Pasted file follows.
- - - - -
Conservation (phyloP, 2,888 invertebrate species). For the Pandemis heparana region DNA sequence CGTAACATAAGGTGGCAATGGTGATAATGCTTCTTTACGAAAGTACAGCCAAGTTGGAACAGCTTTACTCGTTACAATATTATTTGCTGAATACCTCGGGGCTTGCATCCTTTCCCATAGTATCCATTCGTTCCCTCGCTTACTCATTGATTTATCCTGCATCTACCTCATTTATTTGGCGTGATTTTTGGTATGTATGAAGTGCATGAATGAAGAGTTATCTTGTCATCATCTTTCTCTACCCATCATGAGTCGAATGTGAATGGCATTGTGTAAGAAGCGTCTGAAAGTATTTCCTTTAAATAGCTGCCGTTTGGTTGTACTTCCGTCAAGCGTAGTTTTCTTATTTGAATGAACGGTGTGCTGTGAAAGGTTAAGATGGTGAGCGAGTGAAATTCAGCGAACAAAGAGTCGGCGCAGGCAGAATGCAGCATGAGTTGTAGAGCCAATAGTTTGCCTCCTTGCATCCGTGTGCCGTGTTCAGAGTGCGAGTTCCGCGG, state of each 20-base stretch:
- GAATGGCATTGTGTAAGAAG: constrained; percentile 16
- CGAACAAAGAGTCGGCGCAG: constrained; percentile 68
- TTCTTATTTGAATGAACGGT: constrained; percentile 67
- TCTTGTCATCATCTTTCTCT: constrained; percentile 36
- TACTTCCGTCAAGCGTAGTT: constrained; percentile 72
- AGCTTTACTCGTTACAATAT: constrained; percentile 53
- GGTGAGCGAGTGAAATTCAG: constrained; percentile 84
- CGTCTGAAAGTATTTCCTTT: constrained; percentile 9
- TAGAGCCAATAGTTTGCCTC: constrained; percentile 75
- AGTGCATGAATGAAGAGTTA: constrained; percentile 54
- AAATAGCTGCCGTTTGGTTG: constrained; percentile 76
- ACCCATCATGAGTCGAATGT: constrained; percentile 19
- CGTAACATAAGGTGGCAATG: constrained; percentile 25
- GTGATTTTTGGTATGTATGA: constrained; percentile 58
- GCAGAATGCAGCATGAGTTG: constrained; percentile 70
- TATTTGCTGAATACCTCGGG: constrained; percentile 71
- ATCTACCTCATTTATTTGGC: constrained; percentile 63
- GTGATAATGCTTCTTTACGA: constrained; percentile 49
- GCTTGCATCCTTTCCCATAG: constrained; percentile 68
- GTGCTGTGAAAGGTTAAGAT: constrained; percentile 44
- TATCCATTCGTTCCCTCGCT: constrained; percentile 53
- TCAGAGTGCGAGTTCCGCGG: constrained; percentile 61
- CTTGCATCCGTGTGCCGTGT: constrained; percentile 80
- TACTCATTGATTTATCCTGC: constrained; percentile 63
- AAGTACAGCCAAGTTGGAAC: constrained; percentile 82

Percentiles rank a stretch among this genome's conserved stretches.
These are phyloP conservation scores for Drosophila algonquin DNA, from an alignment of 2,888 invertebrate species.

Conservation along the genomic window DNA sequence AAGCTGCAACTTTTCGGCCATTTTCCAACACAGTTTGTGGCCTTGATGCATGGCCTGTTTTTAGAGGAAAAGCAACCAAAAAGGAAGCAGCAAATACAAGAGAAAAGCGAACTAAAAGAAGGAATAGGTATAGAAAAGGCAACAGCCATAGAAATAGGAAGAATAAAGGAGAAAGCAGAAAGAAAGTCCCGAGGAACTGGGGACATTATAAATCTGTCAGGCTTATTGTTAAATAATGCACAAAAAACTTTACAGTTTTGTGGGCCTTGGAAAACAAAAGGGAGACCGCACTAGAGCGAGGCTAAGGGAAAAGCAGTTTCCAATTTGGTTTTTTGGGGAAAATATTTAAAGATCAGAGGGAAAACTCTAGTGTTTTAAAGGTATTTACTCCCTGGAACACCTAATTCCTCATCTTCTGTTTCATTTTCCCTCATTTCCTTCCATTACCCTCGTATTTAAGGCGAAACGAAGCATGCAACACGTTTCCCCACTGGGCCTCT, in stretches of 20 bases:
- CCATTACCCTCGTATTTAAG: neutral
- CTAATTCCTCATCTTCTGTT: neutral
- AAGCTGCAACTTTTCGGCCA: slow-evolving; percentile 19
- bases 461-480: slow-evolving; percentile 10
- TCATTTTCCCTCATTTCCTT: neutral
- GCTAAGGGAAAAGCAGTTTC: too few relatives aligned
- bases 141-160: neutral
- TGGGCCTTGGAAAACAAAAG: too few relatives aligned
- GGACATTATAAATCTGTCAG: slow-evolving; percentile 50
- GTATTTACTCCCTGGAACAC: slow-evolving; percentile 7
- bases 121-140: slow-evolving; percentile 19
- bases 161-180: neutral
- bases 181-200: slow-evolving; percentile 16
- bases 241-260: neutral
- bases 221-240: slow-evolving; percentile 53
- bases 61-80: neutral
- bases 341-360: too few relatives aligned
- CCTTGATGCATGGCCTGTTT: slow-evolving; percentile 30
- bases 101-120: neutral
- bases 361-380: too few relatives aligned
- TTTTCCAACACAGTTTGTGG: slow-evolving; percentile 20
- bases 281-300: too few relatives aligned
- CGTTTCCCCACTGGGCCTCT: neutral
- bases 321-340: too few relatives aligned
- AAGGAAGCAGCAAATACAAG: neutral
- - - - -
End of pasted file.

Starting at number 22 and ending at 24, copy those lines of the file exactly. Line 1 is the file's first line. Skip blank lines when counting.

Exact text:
- TATCCATTCGTTCCCTCGCT: constrained; percentile 53
- TCAGAGTGCGAGTTCCGCGG: constrained; percentile 61
- CTTGCATCCGTGTGCCGTGT: constrained; percentile 80